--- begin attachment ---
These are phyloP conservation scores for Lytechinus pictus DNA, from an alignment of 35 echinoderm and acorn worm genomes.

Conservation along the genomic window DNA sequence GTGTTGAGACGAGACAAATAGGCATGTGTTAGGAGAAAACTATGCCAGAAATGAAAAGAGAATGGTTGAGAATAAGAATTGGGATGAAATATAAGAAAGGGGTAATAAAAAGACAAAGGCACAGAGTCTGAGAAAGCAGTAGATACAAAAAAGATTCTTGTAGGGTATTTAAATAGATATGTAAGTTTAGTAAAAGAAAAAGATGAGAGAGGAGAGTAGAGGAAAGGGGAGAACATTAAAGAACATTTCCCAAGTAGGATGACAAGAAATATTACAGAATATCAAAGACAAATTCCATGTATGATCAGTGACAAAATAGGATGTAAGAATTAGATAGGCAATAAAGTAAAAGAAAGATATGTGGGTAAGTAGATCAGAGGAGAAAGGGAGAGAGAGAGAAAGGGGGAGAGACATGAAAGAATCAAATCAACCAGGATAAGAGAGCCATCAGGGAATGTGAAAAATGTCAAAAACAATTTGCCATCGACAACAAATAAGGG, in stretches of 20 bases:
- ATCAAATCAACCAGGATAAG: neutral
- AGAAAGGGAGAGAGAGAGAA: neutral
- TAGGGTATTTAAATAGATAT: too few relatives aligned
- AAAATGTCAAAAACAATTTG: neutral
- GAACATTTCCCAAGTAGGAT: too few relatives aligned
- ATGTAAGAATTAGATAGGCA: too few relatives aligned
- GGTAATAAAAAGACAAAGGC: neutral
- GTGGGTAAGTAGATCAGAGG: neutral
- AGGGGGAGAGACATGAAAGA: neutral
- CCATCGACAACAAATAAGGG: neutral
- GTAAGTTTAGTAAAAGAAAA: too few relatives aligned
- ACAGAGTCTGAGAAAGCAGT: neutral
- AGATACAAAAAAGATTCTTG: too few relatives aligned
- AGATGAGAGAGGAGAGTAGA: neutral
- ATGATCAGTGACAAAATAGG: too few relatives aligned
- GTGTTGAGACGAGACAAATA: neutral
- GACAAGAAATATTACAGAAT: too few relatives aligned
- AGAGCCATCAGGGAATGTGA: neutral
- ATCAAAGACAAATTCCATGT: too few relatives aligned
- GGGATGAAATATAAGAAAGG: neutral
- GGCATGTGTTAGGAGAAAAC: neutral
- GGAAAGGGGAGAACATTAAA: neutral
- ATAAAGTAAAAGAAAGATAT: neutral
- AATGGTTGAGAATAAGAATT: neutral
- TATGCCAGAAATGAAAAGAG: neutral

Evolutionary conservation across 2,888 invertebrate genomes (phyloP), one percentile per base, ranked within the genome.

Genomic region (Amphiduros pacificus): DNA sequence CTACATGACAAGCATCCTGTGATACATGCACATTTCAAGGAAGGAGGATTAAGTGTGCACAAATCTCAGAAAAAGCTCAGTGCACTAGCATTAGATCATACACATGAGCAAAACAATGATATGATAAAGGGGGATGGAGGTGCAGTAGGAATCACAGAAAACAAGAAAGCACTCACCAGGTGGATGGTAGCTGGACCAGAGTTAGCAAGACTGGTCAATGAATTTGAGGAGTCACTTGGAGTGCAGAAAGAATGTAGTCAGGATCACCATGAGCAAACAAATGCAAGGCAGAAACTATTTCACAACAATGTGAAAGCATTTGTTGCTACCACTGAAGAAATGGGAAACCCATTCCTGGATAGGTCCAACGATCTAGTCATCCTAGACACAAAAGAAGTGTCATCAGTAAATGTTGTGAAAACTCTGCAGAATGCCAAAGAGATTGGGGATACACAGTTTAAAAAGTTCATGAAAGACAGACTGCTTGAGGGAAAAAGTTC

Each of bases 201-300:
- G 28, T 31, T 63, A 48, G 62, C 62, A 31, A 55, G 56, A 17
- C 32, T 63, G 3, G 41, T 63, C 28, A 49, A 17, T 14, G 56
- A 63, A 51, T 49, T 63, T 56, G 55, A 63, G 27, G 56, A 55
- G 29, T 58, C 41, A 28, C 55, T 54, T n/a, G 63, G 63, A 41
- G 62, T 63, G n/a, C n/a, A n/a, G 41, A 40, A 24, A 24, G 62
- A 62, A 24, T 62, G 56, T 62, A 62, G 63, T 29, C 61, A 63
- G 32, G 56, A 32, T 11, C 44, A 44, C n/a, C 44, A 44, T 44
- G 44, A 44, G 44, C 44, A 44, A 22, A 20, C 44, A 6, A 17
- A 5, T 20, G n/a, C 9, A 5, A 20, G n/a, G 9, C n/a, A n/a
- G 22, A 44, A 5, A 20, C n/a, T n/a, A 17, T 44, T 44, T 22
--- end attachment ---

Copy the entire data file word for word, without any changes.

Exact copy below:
These are phyloP conservation scores for Lytechinus pictus DNA, from an alignment of 35 echinoderm and acorn worm genomes.

Conservation along the genomic window DNA sequence GTGTTGAGACGAGACAAATAGGCATGTGTTAGGAGAAAACTATGCCAGAAATGAAAAGAGAATGGTTGAGAATAAGAATTGGGATGAAATATAAGAAAGGGGTAATAAAAAGACAAAGGCACAGAGTCTGAGAAAGCAGTAGATACAAAAAAGATTCTTGTAGGGTATTTAAATAGATATGTAAGTTTAGTAAAAGAAAAAGATGAGAGAGGAGAGTAGAGGAAAGGGGAGAACATTAAAGAACATTTCCCAAGTAGGATGACAAGAAATATTACAGAATATCAAAGACAAATTCCATGTATGATCAGTGACAAAATAGGATGTAAGAATTAGATAGGCAATAAAGTAAAAGAAAGATATGTGGGTAAGTAGATCAGAGGAGAAAGGGAGAGAGAGAGAAAGGGGGAGAGACATGAAAGAATCAAATCAACCAGGATAAGAGAGCCATCAGGGAATGTGAAAAATGTCAAAAACAATTTGCCATCGACAACAAATAAGGG, in stretches of 20 bases:
- ATCAAATCAACCAGGATAAG: neutral
- AGAAAGGGAGAGAGAGAGAA: neutral
- TAGGGTATTTAAATAGATAT: too few relatives aligned
- AAAATGTCAAAAACAATTTG: neutral
- GAACATTTCCCAAGTAGGAT: too few relatives aligned
- ATGTAAGAATTAGATAGGCA: too few relatives aligned
- GGTAATAAAAAGACAAAGGC: neutral
- GTGGGTAAGTAGATCAGAGG: neutral
- AGGGGGAGAGACATGAAAGA: neutral
- CCATCGACAACAAATAAGGG: neutral
- GTAAGTTTAGTAAAAGAAAA: too few relatives aligned
- ACAGAGTCTGAGAAAGCAGT: neutral
- AGATACAAAAAAGATTCTTG: too few relatives aligned
- AGATGAGAGAGGAGAGTAGA: neutral
- ATGATCAGTGACAAAATAGG: too few relatives aligned
- GTGTTGAGACGAGACAAATA: neutral
- GACAAGAAATATTACAGAAT: too few relatives aligned
- AGAGCCATCAGGGAATGTGA: neutral
- ATCAAAGACAAATTCCATGT: too few relatives aligned
- GGGATGAAATATAAGAAAGG: neutral
- GGCATGTGTTAGGAGAAAAC: neutral
- GGAAAGGGGAGAACATTAAA: neutral
- ATAAAGTAAAAGAAAGATAT: neutral
- AATGGTTGAGAATAAGAATT: neutral
- TATGCCAGAAATGAAAAGAG: neutral

Evolutionary conservation across 2,888 invertebrate genomes (phyloP), one percentile per base, ranked within the genome.

Genomic region (Amphiduros pacificus): DNA sequence CTACATGACAAGCATCCTGTGATACATGCACATTTCAAGGAAGGAGGATTAAGTGTGCACAAATCTCAGAAAAAGCTCAGTGCACTAGCATTAGATCATACACATGAGCAAAACAATGATATGATAAAGGGGGATGGAGGTGCAGTAGGAATCACAGAAAACAAGAAAGCACTCACCAGGTGGATGGTAGCTGGACCAGAGTTAGCAAGACTGGTCAATGAATTTGAGGAGTCACTTGGAGTGCAGAAAGAATGTAGTCAGGATCACCATGAGCAAACAAATGCAAGGCAGAAACTATTTCACAACAATGTGAAAGCATTTGTTGCTACCACTGAAGAAATGGGAAACCCATTCCTGGATAGGTCCAACGATCTAGTCATCCTAGACACAAAAGAAGTGTCATCAGTAAATGTTGTGAAAACTCTGCAGAATGCCAAAGAGATTGGGGATACACAGTTTAAAAAGTTCATGAAAGACAGACTGCTTGAGGGAAAAAGTTC

Each of bases 201-300:
- G 28, T 31, T 63, A 48, G 62, C 62, A 31, A 55, G 56, A 17
- C 32, T 63, G 3, G 41, T 63, C 28, A 49, A 17, T 14, G 56
- A 63, A 51, T 49, T 63, T 56, G 55, A 63, G 27, G 56, A 55
- G 29, T 58, C 41, A 28, C 55, T 54, T n/a, G 63, G 63, A 41
- G 62, T 63, G n/a, C n/a, A n/a, G 41, A 40, A 24, A 24, G 62
- A 62, A 24, T 62, G 56, T 62, A 62, G 63, T 29, C 61, A 63
- G 32, G 56, A 32, T 11, C 44, A 44, C n/a, C 44, A 44, T 44
- G 44, A 44, G 44, C 44, A 44, A 22, A 20, C 44, A 6, A 17
- A 5, T 20, G n/a, C 9, A 5, A 20, G n/a, G 9, C n/a, A n/a
- G 22, A 44, A 5, A 20, C n/a, T n/a, A 17, T 44, T 44, T 22